Do you have a set writing routine, or does it vary?

I’ve learned to trust in my process.  The main thing I need when I’m working on any project is consistency and momentum.  When I’m mid-book, I need to write every day, and I need to carve out a substantial chunk of time (not thirty minutes here and thirty minutes there).  Mornings work best.  If I can get three hours in the morning, or even two, as long it’s every day – that works.  Then – here’s the trick – after I put in my writing time, I need to go for a run.  That’s where the ideas come to me – when I’m running, not when I’m sitting at the computer.  But I have to put in that computer time – to input the information into my subconscious, I guess.  Then after the run, I scribble down whatever new lines came to me.  Next day: repeat.   Learning to trust in that process means that: I don’t try to put in eight-hour days at the computer; I give myself breaks to go for those day-dreaming runs; and I make it a priority to find that chunk of writing time every day.  On the bad days, I can remind myself: this process works, it’s worked before, it’s never not worked.  That helps.  The obvious question though: where to find three hours? That can be the trick!  I have had months-long stretches when I’ve gotten up at 4am so I could write until the rest of the house wakes up at 7am.  Those decades of early morning swim practices paid off: I know I can do it if I must.

AU students pride themselves on being master multitaskers.  How do you find balance between being a writer, a professor, and maintaining a family life? Do you find it difficult to juggle everything?

Yes.  I do find it difficult to juggle everything (smiles).  I’m supposed to have more to say about that, but I’m drawing a blank.  It’s difficult, but each of the three has such special rewards, and I have a family and friends who gently remind me when the balance falls out of whack.  It’s a continual effort.

In Case I Go relied heavily on historical research.  Is researching a book similar to academic research? What is your research process?

For me, academic research and novel research are very different.  For academic work, I do all the research up front, decide my argument, make an outline and start writing, methodically working my way through the outline step by numbered step.  Creative work plays out in a much more chaotic fashion.  The more I try to control the process, the less the novel comes to life.  Novel outlines don’t work for me.  If I know where I’m going, I lose interest.  Instead, I research as I find myself in scenes and realize I don’t know what I need to know.  When I’m writing a novel as opposed to an academic project, less of my research comes from books.  If I can, I talk to people – interviews as research.  For In Case I Go, a lot of the research came in after I’d completed the novel and had a draft accepted for publication.  I made major changes as a result of consultation with the cultural liaison at the Ktunaxa Nation Council.  I enjoyed the challenge of working out that balance of maintaining my creative, imagined world while (hopefully) smoothly incorporating the historical suggestions and corrections that came out of that collaborative (research) process.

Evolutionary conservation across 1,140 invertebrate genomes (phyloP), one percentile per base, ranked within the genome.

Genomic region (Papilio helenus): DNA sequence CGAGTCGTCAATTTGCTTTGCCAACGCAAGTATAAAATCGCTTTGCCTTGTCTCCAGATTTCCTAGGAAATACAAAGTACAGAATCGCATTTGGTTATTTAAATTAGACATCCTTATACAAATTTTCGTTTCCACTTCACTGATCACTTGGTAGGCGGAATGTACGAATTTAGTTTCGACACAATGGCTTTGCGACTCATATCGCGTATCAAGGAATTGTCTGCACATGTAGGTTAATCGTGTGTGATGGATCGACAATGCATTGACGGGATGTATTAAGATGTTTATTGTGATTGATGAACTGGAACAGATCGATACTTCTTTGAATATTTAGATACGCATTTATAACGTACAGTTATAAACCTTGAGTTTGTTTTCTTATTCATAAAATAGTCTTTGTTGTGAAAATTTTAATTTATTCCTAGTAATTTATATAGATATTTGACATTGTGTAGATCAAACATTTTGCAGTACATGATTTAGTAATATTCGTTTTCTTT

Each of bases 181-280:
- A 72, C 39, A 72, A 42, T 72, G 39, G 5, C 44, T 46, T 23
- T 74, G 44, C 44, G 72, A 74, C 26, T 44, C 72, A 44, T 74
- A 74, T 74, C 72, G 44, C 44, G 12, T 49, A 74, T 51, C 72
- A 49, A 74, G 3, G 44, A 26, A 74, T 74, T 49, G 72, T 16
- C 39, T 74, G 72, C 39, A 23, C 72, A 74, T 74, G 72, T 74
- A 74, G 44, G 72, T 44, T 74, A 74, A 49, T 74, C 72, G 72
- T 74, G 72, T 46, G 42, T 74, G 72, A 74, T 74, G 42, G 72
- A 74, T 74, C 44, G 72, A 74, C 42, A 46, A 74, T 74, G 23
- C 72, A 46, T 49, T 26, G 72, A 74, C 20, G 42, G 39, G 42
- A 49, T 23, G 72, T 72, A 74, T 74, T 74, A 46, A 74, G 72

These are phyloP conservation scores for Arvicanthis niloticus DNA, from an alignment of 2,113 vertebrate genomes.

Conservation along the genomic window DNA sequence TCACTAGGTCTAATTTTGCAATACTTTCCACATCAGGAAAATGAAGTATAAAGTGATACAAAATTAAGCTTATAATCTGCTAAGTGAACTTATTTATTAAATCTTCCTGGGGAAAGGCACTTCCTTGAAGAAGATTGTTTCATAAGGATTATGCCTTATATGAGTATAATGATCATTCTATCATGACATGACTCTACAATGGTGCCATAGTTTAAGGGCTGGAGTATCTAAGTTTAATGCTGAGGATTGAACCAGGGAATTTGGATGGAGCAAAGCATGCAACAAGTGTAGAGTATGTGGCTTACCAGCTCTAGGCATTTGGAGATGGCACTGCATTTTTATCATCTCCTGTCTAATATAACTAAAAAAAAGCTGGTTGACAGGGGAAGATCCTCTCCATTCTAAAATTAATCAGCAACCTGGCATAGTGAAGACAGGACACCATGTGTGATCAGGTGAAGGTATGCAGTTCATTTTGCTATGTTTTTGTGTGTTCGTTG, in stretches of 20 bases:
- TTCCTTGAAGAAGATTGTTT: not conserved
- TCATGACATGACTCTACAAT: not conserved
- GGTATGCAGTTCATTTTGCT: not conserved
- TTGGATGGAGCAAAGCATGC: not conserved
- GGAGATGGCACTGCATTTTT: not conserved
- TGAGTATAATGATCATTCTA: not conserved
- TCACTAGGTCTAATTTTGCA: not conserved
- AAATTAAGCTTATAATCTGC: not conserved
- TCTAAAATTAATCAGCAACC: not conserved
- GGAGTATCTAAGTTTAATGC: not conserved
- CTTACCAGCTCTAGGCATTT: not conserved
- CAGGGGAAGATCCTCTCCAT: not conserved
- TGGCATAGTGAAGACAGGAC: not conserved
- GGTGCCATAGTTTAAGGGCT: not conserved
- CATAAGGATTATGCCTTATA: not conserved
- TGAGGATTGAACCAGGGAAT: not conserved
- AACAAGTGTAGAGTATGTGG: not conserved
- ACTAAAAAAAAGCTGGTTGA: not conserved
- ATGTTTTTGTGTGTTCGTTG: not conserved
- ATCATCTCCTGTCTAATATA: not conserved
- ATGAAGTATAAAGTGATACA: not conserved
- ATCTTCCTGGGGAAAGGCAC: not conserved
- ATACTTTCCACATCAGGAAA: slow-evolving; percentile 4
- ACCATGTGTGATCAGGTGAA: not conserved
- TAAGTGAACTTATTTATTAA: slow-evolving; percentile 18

It seems that modern writers are required to do a lot of work promoting their books, such as conferences, signings, readings and interviews—which might be as much work as writing the book itself! Do you think that the promotion side of writing is necessary for writers? Do you find all of that draining or exhilarating?

I try to think of the promotion part as the reward for writing the book.  I’m a social person so all those solitary hours of novel-writing don’t come as naturally as I would like.  I prefer the bookstore events, the library talks, the literary festivals – talking to readers and teachers and students and fellow writers.  That’s all very fun to me.  The challenge is balancing the travel with family life, and each time I say I’m going to do less on-the-road promotion ….  but when the book comes out, I do more.  I feel I owe it to the book.  Readers have an overwhelming abundance of choice.  It’s my job to get a new book out there in readers’ hands.  I’m lucky I enjoy it.